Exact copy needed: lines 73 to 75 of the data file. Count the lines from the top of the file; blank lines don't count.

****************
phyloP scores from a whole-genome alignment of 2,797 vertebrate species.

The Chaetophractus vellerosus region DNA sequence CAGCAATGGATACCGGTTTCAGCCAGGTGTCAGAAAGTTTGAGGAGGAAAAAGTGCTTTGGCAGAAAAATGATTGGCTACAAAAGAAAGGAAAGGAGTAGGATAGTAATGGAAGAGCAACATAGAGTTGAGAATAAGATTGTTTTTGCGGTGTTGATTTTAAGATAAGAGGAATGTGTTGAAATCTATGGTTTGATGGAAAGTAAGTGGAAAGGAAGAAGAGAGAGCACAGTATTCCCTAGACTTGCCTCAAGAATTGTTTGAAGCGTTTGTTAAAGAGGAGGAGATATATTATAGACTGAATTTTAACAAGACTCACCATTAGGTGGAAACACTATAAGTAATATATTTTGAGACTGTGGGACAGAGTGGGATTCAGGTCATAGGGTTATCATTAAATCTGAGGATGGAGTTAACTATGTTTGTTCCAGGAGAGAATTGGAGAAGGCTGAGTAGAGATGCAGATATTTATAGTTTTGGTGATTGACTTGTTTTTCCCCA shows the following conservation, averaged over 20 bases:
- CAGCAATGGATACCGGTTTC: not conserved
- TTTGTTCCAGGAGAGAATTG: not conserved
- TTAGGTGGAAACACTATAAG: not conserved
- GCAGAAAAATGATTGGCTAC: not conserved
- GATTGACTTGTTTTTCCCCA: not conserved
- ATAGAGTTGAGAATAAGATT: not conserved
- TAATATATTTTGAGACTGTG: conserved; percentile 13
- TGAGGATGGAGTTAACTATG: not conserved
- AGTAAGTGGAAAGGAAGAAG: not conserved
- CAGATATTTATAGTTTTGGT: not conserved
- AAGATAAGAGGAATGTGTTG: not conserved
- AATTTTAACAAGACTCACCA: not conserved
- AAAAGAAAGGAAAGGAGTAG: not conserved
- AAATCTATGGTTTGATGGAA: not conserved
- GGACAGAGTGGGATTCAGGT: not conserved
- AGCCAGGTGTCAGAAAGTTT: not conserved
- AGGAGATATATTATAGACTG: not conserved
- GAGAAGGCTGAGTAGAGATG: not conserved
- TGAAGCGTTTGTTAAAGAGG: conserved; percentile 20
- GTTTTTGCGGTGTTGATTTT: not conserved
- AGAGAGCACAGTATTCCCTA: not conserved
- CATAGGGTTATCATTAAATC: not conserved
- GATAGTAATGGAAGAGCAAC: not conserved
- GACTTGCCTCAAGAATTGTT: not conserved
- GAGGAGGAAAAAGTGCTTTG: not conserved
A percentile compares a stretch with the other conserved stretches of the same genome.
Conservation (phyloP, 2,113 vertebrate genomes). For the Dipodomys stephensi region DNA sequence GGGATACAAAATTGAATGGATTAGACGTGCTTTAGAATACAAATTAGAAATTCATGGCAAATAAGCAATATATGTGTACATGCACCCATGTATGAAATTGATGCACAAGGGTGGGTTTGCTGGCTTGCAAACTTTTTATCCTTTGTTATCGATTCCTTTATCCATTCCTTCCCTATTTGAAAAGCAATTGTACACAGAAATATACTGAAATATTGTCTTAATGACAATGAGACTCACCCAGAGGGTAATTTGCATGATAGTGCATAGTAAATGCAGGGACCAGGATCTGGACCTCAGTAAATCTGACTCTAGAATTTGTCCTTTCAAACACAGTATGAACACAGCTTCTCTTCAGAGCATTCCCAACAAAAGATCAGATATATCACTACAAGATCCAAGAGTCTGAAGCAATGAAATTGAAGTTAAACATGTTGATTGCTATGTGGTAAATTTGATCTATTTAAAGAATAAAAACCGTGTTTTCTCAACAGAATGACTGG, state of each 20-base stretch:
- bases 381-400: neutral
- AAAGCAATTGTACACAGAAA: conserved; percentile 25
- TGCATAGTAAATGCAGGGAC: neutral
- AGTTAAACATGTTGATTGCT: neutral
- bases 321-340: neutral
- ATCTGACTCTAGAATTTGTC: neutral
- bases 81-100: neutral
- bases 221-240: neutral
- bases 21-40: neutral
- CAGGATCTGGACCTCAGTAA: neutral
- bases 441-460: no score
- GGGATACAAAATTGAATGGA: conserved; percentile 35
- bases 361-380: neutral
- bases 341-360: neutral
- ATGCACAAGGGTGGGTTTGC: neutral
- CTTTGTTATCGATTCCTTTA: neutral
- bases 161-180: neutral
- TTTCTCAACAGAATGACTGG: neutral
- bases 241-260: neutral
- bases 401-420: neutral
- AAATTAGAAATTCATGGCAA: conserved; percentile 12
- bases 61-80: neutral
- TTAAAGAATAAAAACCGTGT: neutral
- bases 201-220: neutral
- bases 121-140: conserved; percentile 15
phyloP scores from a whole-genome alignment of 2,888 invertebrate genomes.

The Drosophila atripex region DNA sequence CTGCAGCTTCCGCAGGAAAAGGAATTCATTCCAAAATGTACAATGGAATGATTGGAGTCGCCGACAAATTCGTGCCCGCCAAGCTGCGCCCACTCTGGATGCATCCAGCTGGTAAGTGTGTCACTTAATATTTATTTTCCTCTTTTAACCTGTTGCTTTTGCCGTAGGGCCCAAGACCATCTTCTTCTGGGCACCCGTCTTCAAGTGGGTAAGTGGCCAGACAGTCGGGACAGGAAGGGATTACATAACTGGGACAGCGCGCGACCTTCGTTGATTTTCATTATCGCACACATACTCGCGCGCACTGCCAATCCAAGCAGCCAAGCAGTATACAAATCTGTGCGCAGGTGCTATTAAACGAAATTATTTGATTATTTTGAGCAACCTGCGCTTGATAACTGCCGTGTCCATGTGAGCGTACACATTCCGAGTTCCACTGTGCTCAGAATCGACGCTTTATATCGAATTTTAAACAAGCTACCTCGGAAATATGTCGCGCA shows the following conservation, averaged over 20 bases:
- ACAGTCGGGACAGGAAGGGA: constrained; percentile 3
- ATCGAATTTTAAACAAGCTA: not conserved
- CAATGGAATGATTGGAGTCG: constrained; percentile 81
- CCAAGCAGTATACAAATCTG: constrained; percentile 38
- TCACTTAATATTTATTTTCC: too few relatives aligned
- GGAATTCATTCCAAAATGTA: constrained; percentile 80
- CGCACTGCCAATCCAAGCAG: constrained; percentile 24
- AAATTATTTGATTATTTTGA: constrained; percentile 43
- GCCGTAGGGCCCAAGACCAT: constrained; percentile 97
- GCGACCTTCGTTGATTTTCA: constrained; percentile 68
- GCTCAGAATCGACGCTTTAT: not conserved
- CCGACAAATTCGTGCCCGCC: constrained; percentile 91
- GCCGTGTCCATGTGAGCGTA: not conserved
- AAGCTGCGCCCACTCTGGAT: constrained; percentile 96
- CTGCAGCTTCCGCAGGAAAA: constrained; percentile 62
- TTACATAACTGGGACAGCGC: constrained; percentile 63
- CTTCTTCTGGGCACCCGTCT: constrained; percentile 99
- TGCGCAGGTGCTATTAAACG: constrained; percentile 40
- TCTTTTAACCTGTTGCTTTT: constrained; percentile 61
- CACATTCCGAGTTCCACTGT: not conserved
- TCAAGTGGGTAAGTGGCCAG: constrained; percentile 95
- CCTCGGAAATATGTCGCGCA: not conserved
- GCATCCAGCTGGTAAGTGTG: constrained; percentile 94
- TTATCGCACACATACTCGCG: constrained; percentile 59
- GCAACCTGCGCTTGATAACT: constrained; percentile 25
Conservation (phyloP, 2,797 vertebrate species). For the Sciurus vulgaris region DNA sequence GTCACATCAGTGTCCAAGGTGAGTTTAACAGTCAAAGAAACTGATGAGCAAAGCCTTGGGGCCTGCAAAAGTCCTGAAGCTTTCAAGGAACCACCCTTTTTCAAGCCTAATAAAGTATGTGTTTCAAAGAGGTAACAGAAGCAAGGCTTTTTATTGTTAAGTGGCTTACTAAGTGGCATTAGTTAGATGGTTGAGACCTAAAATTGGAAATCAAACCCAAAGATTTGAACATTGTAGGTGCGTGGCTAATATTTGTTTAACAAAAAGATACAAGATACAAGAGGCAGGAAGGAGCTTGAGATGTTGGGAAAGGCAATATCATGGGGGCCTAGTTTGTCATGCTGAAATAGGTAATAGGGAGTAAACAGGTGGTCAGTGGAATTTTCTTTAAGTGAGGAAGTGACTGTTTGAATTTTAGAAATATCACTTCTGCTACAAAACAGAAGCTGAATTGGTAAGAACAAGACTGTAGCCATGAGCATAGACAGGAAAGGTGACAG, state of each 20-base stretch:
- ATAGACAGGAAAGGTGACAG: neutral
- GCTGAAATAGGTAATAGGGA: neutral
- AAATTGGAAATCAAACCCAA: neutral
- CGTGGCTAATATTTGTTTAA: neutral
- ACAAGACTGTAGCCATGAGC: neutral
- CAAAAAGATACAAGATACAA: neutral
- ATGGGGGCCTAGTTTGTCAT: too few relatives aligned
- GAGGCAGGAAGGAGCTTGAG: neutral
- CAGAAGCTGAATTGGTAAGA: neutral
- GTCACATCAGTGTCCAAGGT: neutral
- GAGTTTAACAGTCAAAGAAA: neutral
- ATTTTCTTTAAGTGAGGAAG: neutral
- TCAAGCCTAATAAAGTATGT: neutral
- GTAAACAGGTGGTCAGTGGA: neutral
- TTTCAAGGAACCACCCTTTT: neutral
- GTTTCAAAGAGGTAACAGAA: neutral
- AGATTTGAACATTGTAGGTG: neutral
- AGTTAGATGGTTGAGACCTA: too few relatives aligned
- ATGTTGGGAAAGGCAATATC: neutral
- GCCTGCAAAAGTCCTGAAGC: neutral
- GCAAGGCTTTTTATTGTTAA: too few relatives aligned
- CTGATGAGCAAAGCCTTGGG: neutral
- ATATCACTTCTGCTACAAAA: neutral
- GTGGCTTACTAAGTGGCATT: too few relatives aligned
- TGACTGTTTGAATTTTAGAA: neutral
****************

- CTTCTTCTGGGCACCCGTCT: constrained; percentile 99
- TGCGCAGGTGCTATTAAACG: constrained; percentile 40
- TCTTTTAACCTGTTGCTTTT: constrained; percentile 61